Rural Sections of Birmingham
Moulded from industrial roots, Birmingham was formerly recognised as the world’s first manufacturing town. It became a city in 1889 and stands as the largest urban area by population and size in the West Midlands region and the fourth largest in the UK for the same attributes. The city of Birmingham has offered a lot to British culture, with several recognisable football teams in and around the centre, and it was also the origin of an extensive list of famous bands and musicians.
Although Birmingham ranks third for the most urbanised parts of the UK, it actually has more greenspace than Paris, and like many cities, has undergone a recent emphasis from the local authorities to show dedication to supporting biodiversity. From the natural sections of Birmingham, many rare and valuable species of animals and plants call the city their home, including bitterns, godwits, red-crested pochards, and common rosefinches to name a few.
Methods of Preventing Harm from Coming to Protected Species
A location will be deemed suitable for each listed species based on a selection of factors, such as climate, habitat suitability and available prey. That effectively means that while there are species such as bats that appear practically anywhere, certain species with heightened requirements such as red squirrels may not inhabit areas as freely, and other species from the longlist of potential options may or may not be present depending on any range of different variables.
Under UK law, named protected species are protected by specific legislation, including the Conservation of Habitats and Species Regulations 2017 and the Wildlife and Countryside Act 1981. Such rules prevent unnecessary harm of any nature, and relevant organisations also step in to assist, namely the Department for Environment, Food and Rural Affairs (DEFRA), the Chartered Institute of Ecology and Environmental Management (CIEEM), Natural England and – specifically in Birmingham – the Birmingham & Black Country Wildlife Trust. Before land and property developments with any suspected or proven protected species can continue, the developer would first need to demonstrate consideration to them in the form of an ecology survey.
Reports to Confirm Adequate Mitigation or Compensation
In order to create an understanding of the development site, as well as any present ecological features and potential ecological constraints, an early ecology survey would be the natural first step. Several options are available – such as an ecological impact assessment (EcIA) – but more often than not, a preliminary ecological appraisal (PEA) / extended phase 1 habitat survey would be the desirable starting point. During a planned visit to the site, an ecological consultant will carry out a PEA survey by inspecting all areas, with a particular emphasis on protected animal and plant species.
It may be possible for the ecological surveyor to confirm that no protected species are present or initiate subtle appropriate mitigation, but if further surveys are needed to retrieve specific details about the animals or plants present such as badger surveys, bat surveys or water vole surveys, they will be required to undertake the focused protected species surveys. Many different variations of protected species surveys are available for barn owls, great crested newts, water voles and all other listed animals and plants. Assessments on bat roosts, roosting bats and local bat populations are common, and a bat survey can involve multiple inspections, such as bat scoping surveys / preliminary roost assessments and dusk entry and dawn re-entry surveys.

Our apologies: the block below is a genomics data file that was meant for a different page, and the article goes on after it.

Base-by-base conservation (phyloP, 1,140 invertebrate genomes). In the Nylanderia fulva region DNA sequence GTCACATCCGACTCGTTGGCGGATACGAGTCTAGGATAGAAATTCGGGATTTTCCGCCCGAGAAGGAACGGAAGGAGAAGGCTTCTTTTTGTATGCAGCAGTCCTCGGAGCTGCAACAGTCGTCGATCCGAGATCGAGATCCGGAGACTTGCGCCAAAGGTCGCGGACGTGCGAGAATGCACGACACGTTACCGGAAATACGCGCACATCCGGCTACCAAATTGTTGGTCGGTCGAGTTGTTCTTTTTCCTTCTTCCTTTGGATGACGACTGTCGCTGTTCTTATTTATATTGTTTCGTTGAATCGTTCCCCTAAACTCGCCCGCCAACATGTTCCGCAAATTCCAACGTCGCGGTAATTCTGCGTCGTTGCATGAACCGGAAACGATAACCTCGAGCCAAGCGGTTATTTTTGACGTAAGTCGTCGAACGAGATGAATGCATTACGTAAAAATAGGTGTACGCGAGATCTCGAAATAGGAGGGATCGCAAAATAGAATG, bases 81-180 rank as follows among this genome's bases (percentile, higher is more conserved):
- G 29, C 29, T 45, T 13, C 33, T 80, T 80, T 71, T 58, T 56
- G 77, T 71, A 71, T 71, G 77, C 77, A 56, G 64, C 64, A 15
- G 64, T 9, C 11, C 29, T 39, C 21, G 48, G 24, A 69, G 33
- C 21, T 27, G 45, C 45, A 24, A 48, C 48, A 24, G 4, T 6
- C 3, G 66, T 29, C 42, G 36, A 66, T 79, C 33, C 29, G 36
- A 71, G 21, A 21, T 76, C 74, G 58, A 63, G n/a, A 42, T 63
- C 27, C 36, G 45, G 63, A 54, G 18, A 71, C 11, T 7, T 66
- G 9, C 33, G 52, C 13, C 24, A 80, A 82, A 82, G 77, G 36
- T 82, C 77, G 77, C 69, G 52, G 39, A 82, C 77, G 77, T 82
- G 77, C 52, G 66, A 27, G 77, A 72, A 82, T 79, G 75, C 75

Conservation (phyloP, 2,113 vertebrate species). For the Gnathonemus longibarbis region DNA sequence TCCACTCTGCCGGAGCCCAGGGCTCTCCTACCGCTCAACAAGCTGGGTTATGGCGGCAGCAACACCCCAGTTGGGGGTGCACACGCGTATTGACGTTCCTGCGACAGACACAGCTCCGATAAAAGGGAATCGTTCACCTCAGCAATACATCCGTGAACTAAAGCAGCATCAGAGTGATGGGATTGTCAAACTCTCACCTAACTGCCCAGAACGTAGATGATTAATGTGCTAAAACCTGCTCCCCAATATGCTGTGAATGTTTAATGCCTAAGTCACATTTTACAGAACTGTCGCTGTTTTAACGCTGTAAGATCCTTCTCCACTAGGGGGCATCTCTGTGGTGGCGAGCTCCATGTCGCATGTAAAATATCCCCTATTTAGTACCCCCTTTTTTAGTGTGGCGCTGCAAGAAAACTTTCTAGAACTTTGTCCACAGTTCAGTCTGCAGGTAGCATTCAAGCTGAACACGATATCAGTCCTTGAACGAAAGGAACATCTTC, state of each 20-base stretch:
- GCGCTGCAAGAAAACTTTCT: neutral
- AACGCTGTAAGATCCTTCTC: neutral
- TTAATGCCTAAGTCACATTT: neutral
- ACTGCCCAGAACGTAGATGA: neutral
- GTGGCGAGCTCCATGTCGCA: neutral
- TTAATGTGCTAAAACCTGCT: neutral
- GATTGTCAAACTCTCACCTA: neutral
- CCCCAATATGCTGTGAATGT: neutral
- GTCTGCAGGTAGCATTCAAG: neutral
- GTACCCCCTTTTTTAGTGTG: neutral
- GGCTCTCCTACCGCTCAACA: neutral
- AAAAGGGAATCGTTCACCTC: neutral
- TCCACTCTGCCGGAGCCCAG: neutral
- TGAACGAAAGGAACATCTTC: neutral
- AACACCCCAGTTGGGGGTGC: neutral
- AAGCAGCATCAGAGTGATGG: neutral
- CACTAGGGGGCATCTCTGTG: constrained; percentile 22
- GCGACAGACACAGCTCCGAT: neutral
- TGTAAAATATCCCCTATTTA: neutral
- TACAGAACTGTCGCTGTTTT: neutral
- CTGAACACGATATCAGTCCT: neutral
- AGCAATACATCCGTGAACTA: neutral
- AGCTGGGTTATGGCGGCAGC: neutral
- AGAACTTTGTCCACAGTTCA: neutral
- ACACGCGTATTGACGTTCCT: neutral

As soon as all ecological surveys are complete, the ecological consultants in charge of them will be able to recommend changes to meet the needs of the local council in Birmingham and support the planning application. Mitigation or compensation measures could include habitat creation, relocation, destruction or a combination of the above. It may even be applicable to alter the design of the planning project if nothing else can be done to show a compromise between the present species and the planning process. Through the ecology report, an application for planning permission should be viable in the eyes of the local planning authority.
Ask for a Quote Today
Any number of ecological services such as those listed above can be required to support the planning process on any development site, ranging from the depths of the countryside to even the most urbanised parts of Birmingham city centre. Our ecological consultancy has been providing expert advice and cost-effective solutions all year round for many years, both to private and professional clients. From conducting an early ecological assessment right the way through to carrying out a protected species survey on identified animals or plants, we can manage the entire process and do everything necessary to secure planning applications.
If your local planning authority has indicated that an ecology report is needed before you can achieve planning permission, or if you simply have concerns that ecological assets may be present, speak to our team about receiving a free quote. Once we’ve received further information from you regarding your site via a phone call, email or a completed quote form on our contact page, we can send you a quote. If you are satisfied with it, let us know and we can set a date for conducting ecology surveys on your Birmingham site. Our ecological consultancy can then begin to support you every step of the way, resulting in granted planning consent.